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Interreligious Relations: Resources from Classical Islamic Sources
Dr Rafal Stepien Assistant Professor and Coordinator of MSc (Asian Studies) Programme
Dr Rafal Stepien
Various models of interreligious relations have been proposed in recent scholarship, including most prominently the several varieties of inclusivism, exclusivism, and pluralism. One abiding presupposition shared across these models takes the religious adherent (or community of adherents), as a unified individual (or collective of such individuals). This seemingly unproblematic assumption overlooks an important feature of the certain prominent strains of religiosity which negate selfhood. This article seeks to apply such understandings of (non-)selfhood to interreligious relations, with particular focus on the theoretical elaborations of the Classical Islamic thinkers Abū Yazīd al-Bisṭamī (c. 804 – 874 CE), Abū l-Qāsem al-Junayd (830 – 910 CE), ʿAbd al-Karīm ibn Hawāzin al-Qushayrī (c. 986 – 1074 CE), Farīd al-Dīn ʿAṭṭār Nayshābūrī (c. 1142 – c. 1221 CE) and, Muḥyiddīn Ibn ʿArabī (1165 – 1240 CE).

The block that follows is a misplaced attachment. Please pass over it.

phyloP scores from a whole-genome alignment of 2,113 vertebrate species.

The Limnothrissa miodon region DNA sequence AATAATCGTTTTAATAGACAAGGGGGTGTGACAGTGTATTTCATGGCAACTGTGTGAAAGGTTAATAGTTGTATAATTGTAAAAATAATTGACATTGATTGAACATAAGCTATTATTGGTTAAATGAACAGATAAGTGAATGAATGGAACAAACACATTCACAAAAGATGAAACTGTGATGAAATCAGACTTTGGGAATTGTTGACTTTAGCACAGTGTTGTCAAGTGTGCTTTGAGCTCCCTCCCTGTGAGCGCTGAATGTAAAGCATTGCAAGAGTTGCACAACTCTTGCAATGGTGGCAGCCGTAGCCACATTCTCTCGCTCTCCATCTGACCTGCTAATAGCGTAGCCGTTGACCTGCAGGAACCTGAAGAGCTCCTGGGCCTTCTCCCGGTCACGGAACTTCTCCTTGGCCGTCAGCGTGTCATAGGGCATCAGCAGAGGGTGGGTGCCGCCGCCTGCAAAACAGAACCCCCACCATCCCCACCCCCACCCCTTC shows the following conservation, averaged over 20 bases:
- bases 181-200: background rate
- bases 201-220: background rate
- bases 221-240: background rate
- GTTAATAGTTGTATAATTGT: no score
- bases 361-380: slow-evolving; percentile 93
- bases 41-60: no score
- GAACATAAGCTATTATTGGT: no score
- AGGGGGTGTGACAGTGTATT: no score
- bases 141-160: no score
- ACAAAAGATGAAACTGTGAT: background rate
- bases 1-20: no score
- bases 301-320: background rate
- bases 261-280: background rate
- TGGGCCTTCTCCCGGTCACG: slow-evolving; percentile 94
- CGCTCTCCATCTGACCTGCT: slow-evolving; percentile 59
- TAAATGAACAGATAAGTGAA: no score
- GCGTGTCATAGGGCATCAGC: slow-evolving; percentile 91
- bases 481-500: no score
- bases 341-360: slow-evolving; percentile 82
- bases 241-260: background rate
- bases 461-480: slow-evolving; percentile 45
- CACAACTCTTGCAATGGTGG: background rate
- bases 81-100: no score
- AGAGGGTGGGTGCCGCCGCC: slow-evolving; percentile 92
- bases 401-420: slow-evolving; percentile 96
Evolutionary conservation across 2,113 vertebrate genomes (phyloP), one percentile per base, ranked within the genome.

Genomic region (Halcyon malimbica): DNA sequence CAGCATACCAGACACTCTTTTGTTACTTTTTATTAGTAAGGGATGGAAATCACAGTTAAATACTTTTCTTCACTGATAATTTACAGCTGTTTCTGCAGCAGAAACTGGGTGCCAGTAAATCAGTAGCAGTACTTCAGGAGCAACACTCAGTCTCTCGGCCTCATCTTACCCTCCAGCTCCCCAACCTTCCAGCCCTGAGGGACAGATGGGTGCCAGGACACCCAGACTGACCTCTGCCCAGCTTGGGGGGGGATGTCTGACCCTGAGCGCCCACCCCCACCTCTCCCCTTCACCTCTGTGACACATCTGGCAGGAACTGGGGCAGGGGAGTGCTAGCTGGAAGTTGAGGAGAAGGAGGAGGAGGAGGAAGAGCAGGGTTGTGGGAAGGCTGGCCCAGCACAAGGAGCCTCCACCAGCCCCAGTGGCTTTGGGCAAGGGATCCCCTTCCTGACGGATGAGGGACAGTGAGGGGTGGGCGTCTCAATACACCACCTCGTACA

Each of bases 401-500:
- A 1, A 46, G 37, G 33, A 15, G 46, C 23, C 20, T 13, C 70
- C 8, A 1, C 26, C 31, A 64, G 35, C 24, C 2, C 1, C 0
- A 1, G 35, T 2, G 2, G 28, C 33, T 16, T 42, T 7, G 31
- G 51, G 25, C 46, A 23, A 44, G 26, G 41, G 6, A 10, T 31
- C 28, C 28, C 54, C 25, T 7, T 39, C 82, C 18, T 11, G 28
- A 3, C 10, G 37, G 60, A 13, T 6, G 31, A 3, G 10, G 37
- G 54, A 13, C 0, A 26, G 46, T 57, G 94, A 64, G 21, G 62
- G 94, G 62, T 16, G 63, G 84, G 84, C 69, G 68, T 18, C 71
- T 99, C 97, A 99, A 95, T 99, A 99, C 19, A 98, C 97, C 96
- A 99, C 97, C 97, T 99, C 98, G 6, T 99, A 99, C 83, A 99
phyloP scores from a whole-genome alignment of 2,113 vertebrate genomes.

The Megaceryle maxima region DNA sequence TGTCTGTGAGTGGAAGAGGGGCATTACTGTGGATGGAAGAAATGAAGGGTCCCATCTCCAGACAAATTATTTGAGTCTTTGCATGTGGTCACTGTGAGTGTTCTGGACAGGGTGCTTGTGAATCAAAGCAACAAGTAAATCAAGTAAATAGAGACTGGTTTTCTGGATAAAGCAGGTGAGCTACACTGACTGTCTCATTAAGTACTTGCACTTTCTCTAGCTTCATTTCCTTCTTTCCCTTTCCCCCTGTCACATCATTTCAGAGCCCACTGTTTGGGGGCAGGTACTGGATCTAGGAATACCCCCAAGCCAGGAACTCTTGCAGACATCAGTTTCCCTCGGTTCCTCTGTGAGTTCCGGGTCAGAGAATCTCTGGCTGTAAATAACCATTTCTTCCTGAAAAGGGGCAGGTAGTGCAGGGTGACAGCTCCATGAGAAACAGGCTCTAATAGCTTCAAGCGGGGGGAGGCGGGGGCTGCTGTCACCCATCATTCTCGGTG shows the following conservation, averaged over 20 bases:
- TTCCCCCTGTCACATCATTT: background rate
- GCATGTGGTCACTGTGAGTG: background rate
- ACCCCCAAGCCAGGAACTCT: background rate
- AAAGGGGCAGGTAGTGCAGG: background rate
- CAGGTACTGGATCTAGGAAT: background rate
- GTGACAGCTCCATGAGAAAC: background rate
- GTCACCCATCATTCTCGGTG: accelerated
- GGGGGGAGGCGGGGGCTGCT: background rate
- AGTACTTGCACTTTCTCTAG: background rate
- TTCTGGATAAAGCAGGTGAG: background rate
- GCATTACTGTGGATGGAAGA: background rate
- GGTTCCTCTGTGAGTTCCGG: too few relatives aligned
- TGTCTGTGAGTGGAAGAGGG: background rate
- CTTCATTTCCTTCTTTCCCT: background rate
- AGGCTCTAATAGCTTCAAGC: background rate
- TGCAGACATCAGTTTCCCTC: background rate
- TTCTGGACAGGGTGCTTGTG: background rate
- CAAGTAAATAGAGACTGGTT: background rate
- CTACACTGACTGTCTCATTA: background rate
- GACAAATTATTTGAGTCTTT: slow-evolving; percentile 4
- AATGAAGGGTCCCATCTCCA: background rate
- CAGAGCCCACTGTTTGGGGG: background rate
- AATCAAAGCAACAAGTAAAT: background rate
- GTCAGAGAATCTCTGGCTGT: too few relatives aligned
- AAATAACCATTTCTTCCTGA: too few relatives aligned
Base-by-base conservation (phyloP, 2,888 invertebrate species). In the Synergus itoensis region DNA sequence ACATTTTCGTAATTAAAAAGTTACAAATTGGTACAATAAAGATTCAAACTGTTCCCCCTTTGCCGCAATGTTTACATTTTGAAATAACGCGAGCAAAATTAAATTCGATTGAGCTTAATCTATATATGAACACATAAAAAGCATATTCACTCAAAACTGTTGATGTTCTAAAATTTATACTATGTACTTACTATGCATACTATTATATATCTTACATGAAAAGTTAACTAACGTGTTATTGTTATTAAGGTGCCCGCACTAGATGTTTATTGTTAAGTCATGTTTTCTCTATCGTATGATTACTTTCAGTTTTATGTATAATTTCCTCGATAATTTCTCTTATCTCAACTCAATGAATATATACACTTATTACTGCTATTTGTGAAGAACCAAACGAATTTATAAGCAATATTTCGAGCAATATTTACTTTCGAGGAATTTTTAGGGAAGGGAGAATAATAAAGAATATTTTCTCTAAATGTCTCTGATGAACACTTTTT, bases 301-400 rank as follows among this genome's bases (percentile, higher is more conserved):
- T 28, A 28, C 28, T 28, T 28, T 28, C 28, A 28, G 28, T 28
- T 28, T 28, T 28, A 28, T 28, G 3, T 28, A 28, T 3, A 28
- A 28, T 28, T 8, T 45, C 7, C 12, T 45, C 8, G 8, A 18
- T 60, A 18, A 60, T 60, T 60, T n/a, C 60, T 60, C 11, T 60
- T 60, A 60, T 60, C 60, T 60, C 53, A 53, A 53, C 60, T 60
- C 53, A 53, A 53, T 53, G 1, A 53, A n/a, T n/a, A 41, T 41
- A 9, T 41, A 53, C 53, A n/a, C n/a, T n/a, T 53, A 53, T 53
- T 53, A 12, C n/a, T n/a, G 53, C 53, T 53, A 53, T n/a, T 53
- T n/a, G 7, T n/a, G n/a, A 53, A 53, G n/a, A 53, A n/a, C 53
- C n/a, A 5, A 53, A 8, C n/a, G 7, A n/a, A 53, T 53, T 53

|Theme:||General / Non-Traditional Security / Religion in Contemporary Society|